Even Insurance Agents Need Insurance
Rutter & Russin fights for policyholders to obtain all of the coverage to which they are entitled. However, sometimes the problem is not the insurance company, but the inadequacy of the policy that was issued. Due to insurance agent negligence, there may be no coverage or inadequate coverage for the loss that has ensued.
Insurance agent claims (E&O claims) are a kind of professional malpractice claim, and are subject to unique rules and challenges. We have litigated numerous such claims and can spot the pertinent issues quickly, such as:
- An agent's responsibility for mistakes on an insurance application
- An agent's responsibility to suggest appropriate types of coverage
- An agent's responsibility to discuss adequate policy limits
- An agent's responsibility when issuing a claims made policy as opposed to an occurrence policy
Get help from a firm that handles insurance agent malpractice claims on a regular basis. Contact Rutter & Russin, experienced in insurance agent negligence.
A tornado wiped out 20 apartment buildings in an 80-building complex. All of the destroyed buildings were supposed to be insured, but due to someone's fault they were not. The agent blamed the broker, the broker blamed the agent, they both blamed the insurance company, and all three argued that the insured's claimed damages were too high. It took four years, 20 depositions and six expert witnesses, but Rutter & Russin was finally able to sort out and assign responsibility for the fiasco and resolve the claim.
A sudden storm caused a sewer line to back up and flood the entire lower level of a suburban home, resulting in extensive water damage. The homeowner thought he was insured, but the carrier pointed to an exclusion in the policy for flood damage. The homeowner turned to Rutter & Russin for help, and the firm's work discovered that the agent had erroneously failed to secure the proper type of coverage. The agent's own insurance company stepped in to settle the case for a confidential amount.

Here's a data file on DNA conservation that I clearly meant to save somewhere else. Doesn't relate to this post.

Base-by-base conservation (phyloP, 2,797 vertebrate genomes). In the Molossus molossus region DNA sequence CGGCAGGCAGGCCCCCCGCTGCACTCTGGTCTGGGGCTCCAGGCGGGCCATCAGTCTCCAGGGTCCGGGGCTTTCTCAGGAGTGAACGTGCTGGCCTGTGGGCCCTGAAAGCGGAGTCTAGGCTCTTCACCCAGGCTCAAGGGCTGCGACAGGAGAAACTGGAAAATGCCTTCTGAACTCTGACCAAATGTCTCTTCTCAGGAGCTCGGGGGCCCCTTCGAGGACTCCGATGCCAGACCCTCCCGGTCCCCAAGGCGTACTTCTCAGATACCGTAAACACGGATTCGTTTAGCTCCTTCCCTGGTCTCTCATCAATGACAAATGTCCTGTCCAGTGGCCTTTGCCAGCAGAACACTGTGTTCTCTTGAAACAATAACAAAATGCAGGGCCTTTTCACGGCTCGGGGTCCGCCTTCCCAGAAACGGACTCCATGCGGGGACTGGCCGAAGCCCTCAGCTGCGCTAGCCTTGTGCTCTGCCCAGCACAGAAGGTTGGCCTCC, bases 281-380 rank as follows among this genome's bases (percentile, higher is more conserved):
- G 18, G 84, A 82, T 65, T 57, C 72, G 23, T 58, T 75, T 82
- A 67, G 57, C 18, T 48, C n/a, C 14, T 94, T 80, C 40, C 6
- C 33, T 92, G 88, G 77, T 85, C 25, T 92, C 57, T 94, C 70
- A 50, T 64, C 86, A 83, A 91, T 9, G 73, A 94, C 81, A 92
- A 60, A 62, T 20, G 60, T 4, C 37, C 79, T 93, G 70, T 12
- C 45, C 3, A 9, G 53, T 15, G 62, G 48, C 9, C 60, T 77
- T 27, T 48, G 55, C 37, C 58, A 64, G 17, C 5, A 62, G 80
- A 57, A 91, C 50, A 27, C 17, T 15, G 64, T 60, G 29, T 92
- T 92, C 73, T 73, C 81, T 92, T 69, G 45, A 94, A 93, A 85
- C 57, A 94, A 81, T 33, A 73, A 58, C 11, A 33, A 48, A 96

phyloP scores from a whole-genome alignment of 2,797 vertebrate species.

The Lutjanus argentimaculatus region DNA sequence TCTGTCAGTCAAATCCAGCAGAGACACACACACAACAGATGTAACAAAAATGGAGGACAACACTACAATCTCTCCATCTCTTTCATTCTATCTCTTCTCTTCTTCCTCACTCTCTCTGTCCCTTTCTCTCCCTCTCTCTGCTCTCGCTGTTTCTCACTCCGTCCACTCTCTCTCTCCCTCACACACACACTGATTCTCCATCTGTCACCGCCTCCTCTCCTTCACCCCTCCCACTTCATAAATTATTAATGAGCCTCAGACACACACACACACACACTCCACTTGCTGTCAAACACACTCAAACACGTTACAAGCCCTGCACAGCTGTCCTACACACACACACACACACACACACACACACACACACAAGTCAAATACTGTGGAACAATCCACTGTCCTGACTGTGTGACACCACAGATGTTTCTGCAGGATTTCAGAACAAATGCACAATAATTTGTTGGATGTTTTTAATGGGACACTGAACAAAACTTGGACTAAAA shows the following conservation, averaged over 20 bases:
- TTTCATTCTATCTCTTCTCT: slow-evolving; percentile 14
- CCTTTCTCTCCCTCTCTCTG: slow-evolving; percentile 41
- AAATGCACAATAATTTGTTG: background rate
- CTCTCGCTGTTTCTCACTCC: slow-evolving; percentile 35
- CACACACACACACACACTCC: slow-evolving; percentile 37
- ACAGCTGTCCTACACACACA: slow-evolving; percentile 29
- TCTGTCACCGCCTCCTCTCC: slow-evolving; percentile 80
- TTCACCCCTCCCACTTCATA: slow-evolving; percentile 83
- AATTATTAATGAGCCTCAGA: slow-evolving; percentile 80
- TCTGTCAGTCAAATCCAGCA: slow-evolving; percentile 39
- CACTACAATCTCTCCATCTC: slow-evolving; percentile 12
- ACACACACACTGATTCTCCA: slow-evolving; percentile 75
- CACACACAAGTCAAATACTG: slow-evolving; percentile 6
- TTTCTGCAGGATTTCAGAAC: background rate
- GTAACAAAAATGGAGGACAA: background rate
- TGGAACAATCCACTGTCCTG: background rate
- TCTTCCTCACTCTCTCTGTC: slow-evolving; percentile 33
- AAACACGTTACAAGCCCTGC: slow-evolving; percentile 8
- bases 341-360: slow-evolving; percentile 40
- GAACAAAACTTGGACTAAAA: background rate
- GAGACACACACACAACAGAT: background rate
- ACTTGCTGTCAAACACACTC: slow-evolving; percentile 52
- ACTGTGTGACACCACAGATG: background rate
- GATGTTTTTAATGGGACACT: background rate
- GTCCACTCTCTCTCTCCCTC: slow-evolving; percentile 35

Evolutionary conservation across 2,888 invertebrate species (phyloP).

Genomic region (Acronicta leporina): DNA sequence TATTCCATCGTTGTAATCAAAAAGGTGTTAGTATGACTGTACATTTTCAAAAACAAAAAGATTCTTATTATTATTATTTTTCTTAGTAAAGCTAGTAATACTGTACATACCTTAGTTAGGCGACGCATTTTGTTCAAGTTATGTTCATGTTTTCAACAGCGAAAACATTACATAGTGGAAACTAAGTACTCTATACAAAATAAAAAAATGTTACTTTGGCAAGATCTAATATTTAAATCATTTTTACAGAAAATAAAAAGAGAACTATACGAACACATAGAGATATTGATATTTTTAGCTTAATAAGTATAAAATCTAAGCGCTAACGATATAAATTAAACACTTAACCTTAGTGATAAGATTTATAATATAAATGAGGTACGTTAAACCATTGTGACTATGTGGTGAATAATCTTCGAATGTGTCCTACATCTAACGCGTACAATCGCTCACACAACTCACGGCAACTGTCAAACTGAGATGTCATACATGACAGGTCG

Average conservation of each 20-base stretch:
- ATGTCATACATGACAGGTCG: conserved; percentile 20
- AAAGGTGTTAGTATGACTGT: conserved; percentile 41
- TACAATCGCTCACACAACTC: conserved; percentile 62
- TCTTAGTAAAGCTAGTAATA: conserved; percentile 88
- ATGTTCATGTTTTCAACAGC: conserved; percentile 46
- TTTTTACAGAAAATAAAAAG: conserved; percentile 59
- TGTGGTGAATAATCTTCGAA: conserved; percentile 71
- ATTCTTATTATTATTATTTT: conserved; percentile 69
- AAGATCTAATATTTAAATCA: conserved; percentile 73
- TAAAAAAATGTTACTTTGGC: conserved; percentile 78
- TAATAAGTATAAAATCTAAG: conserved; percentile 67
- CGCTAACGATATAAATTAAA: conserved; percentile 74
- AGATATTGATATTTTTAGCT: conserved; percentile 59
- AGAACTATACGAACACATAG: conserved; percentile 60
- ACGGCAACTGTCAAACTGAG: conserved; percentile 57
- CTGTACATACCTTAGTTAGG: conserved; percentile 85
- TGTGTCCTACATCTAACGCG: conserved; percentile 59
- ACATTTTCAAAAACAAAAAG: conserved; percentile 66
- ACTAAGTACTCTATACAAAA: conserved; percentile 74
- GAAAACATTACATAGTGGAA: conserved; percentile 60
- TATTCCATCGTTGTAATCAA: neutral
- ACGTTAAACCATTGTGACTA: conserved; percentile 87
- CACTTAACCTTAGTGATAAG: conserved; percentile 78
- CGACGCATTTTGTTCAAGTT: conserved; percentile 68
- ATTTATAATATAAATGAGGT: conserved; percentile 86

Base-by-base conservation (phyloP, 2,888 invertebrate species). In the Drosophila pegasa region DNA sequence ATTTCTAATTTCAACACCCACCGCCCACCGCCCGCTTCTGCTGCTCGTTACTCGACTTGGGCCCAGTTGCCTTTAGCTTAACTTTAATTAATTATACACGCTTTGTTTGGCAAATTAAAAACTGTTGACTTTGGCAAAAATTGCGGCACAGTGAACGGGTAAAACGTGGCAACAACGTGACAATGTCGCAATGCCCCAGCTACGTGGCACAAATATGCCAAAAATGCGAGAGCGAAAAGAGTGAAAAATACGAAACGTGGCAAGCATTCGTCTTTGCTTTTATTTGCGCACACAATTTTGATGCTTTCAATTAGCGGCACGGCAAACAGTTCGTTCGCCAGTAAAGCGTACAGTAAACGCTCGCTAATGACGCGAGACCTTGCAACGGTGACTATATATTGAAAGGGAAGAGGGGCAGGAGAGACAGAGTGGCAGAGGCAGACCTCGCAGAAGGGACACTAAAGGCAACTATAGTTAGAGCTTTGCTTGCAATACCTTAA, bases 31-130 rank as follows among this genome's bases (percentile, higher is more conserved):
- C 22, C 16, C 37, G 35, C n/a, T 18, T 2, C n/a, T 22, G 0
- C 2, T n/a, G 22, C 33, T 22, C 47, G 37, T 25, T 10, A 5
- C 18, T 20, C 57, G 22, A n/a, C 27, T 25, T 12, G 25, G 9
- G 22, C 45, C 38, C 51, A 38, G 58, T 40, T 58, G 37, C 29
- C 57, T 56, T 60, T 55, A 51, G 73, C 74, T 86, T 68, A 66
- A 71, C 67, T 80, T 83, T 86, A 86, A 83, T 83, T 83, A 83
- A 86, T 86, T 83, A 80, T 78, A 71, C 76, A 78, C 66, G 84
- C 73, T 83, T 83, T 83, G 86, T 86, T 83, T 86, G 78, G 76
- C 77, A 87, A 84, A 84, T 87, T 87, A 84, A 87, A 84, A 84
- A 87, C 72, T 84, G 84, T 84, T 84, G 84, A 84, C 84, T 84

The fire that severely damaged a pallet business was bad enough, but when the insured discovered that it was seriously underinsured, a bad situation turned into a disaster. The insured's long-time insurance agent had recommended a certain level of coverage, which the insured agreed to. Unbeknownst to the insured, however, the agent had performed a building evaluation that concluded the insured's building should actually be insured for a far greater amount. The agent, when confronted with the evidence during the course of the ensuing lawsuit, eventually admitted that he had made a mistake, but could offer no explanation for his action. His E&O insurer wisely settled the case before trial.
The insured called a new agent and answered several questions over the telephone. The agent then sent the application to the insured for signature. The insured signed, believing all of the answers were correct. However, the agent failed to disclose on the application that the insured's house was under construction and was unoccupied. The insurance company, assuming the house was occupied by the homeowner, issued a standard homeowners policy instead of a builder's risk policy. When a fire leveled the house, the insurer denied the claim based on a perceived application misrepresentation. Rutter & Russin sued both the agent and the insurer, and established during the course of discovery that both defendants were at fault. The case finally settled shortly before trial after two mediations.